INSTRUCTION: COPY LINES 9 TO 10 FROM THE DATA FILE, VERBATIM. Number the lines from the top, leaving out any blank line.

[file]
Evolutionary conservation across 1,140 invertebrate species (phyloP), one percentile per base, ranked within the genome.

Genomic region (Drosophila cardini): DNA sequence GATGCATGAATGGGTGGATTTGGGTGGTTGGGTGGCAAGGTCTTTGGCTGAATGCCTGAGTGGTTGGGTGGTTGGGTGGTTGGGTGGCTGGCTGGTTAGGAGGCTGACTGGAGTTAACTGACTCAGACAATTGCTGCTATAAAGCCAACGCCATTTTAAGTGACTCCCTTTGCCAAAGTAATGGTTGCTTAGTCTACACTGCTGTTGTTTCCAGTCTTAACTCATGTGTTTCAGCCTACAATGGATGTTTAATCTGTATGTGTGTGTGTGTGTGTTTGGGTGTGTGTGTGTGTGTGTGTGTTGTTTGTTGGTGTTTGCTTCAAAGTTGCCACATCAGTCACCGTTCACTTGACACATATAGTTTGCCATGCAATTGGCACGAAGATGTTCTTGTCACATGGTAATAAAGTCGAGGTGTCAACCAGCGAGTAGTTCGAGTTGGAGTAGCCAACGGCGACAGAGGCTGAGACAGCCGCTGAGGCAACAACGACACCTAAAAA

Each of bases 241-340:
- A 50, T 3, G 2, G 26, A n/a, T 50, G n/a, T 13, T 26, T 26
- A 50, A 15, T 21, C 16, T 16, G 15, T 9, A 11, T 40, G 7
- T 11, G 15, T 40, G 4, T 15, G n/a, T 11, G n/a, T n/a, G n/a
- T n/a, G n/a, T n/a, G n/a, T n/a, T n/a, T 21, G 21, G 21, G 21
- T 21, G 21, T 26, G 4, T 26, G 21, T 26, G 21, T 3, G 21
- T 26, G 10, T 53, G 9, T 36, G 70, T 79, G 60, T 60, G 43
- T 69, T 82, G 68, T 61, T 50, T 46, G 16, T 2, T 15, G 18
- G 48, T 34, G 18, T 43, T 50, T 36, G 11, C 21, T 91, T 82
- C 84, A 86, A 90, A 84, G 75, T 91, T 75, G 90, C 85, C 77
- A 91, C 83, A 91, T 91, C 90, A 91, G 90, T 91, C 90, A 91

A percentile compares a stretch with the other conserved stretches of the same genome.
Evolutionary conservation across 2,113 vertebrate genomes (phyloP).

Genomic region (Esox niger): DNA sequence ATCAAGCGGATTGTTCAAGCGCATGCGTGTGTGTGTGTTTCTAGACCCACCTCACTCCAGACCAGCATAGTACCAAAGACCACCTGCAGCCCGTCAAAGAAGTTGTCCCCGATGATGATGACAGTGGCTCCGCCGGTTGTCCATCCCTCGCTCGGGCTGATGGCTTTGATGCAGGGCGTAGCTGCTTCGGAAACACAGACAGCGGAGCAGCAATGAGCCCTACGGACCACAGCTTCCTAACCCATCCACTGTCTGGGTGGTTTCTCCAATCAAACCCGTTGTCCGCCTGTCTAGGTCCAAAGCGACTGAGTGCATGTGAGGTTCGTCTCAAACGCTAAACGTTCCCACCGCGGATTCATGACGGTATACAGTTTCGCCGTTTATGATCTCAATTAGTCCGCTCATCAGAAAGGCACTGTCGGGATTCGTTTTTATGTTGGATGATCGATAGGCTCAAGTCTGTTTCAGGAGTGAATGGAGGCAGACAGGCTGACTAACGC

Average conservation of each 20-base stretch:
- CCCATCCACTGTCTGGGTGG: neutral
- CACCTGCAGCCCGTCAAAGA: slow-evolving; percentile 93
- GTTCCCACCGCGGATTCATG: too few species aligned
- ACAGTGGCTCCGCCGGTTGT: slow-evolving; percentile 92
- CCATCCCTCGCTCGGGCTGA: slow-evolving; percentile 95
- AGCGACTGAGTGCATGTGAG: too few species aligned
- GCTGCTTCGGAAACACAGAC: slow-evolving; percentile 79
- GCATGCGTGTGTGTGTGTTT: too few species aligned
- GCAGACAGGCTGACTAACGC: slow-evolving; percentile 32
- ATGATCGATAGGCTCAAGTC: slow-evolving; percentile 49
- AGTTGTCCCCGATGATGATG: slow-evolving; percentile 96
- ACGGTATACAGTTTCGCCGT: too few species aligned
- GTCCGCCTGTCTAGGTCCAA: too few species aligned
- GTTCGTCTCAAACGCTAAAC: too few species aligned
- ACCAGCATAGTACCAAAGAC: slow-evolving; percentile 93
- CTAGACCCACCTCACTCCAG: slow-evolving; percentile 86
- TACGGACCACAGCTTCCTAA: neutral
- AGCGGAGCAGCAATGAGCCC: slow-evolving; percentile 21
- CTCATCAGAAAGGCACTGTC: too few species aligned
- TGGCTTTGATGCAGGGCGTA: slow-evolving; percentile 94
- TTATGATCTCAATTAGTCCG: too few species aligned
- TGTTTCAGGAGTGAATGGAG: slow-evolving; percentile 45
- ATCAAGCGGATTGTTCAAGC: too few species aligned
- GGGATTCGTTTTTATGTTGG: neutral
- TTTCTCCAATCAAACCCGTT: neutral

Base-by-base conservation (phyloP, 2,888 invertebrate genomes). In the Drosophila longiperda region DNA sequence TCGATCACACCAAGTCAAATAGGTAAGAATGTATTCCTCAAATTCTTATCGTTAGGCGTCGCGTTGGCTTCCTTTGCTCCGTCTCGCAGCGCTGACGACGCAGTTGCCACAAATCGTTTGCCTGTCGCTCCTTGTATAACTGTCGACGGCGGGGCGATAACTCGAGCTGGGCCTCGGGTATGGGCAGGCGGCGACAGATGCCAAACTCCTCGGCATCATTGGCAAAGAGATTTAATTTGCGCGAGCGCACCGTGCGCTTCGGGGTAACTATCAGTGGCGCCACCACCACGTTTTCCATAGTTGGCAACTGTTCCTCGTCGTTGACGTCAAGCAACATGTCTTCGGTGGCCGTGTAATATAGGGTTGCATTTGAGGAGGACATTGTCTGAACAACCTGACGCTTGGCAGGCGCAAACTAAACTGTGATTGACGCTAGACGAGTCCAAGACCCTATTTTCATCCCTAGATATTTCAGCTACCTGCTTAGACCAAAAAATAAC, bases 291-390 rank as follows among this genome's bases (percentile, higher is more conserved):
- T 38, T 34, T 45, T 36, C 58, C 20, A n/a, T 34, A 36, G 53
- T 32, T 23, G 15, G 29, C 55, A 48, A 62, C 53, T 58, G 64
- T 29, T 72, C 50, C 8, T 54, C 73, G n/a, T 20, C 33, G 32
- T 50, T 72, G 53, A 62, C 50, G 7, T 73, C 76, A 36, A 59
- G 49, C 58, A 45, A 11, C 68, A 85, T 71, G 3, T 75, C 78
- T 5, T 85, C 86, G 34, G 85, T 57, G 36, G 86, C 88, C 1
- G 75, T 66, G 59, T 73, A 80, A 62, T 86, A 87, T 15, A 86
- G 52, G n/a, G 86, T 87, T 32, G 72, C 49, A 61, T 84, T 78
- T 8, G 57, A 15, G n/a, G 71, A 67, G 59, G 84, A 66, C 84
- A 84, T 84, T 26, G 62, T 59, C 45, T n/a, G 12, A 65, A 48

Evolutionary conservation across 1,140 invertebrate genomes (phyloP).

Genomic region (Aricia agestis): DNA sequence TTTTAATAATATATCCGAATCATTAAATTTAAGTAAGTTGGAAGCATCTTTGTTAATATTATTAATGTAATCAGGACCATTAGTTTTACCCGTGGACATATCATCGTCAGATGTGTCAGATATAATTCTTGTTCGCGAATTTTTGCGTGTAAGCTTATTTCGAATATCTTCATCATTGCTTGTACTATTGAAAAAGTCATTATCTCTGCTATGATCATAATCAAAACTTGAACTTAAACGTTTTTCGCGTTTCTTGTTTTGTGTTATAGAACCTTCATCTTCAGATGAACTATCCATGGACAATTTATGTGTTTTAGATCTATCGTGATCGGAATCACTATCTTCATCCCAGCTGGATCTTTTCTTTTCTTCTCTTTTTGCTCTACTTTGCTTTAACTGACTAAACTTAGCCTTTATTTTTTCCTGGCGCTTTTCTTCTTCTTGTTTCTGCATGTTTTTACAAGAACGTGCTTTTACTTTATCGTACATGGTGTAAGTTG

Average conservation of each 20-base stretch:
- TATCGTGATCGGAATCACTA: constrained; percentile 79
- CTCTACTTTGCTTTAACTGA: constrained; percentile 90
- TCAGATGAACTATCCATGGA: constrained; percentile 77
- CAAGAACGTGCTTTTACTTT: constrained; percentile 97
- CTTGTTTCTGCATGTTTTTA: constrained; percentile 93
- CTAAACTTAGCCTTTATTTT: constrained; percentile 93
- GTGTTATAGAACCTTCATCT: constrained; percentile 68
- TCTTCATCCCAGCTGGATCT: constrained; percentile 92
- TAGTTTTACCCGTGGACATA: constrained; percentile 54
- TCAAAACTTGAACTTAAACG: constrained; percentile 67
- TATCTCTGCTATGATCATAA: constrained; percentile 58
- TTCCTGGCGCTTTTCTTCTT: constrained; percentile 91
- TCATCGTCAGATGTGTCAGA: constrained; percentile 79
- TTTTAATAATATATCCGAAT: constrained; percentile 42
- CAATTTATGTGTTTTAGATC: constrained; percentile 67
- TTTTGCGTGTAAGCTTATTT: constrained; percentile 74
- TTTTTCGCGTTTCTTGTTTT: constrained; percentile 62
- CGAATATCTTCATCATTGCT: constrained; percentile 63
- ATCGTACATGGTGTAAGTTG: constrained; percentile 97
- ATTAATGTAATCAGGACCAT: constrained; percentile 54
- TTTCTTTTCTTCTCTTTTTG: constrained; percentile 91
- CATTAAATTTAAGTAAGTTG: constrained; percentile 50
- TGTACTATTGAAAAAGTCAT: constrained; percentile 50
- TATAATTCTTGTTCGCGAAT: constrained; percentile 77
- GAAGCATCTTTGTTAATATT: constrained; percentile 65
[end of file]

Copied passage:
- T 26, G 10, T 53, G 9, T 36, G 70, T 79, G 60, T 60, G 43
- T 69, T 82, G 68, T 61, T 50, T 46, G 16, T 2, T 15, G 18